It’s coming up to my third year anniversary of living in Japan. While based in Tokyo and Saitama, I often frequented the local car meets with my partner in crime, Benny, who’s largely responsible for my interest in old Japanese cars and photography. Fast forward to 2017 and I found myself living in Saga Prefecture, and with help from Daniel O’Grady, pointed in the direction of the region’s abundant kyusha scene.
It was back in March when I attended a local nostalgic car festival at Yutoku Inari Jinja. There were some amazing pristine classics on display, but in my opinion the real gems were hiding in the car park. While wandering around and spotting everything from rare classic Euros to modified bosozoku-style mini scooters, Daniel directed me over to a hidden back corner of the car park. There, two cars immediately caught my attention: a Mazda RX-5 and a Toyota X30 Corona Mark ll.
I was instantly impressed with the custom body work on the RX-5 and the tasteful period correct styling of the Mark II, and both cars featured superb paint jobs. Watching them roll out of the festival together was spine tingling; it was like they were representing ghosts of the past, time capsules on wheels. These were my two new favourite cars.
A few weeks had passed when I made my way to another classic car festival at Marinoa City in Fukuoka. After a walk around and some time spent enjoying people dressed in period correct 1980s clothing, I spotted the same kyusha pairing. I was approached by the owners and told how they had seen my photos of their cars online from the last meet.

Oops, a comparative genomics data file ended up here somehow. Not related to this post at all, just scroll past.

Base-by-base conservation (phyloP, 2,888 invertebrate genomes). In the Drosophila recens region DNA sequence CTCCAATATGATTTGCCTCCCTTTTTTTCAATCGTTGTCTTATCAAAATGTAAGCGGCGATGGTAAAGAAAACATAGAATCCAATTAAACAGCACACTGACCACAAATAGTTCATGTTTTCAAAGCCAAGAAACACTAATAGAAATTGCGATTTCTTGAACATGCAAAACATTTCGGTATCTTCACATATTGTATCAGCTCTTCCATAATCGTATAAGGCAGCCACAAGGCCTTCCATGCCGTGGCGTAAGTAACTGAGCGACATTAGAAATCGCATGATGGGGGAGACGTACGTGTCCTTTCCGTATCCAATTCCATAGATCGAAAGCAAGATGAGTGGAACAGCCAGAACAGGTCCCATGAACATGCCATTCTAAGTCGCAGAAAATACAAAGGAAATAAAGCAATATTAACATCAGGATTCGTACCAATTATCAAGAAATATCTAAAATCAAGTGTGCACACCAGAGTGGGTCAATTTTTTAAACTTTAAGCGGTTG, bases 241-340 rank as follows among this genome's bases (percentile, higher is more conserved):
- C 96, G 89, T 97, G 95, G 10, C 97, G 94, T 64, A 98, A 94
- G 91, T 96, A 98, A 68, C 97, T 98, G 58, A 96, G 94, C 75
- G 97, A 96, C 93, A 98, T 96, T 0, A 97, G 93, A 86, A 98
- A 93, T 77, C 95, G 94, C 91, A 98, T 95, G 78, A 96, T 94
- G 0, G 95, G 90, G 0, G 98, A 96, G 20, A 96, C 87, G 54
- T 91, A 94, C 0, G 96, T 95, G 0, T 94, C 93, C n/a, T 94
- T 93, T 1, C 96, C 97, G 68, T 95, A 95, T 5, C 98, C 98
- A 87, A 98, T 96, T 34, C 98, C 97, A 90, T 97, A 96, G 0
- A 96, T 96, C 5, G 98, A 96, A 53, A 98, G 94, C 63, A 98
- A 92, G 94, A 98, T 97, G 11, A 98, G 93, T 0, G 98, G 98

They had also lined up their cars against the palm trees and invited me to photograph them. Despite being in Japan, the whole setting had a real ’80s California feel to it [see featured image].
There is a whole world that comes alive if you scratch below the surface of Japan car culture and delve into the more niche sub cultures. Those involved really live for style, and that extends to period correct hair, clothing and music.
If you ever have a chance to visit one of these events, do it. You definitely won’t be disappointed.
How To join the IATS program: We have always welcomed readers to contact us with examples of their work and believe that the best Speedhunter is always the person closest to the culture itself, right there on the street or local parking lot. If you think you have what it takes and would like to share your work with us then you should apply to become part of the IAMTHESPEEDHUNTER program. Read how to get involved here.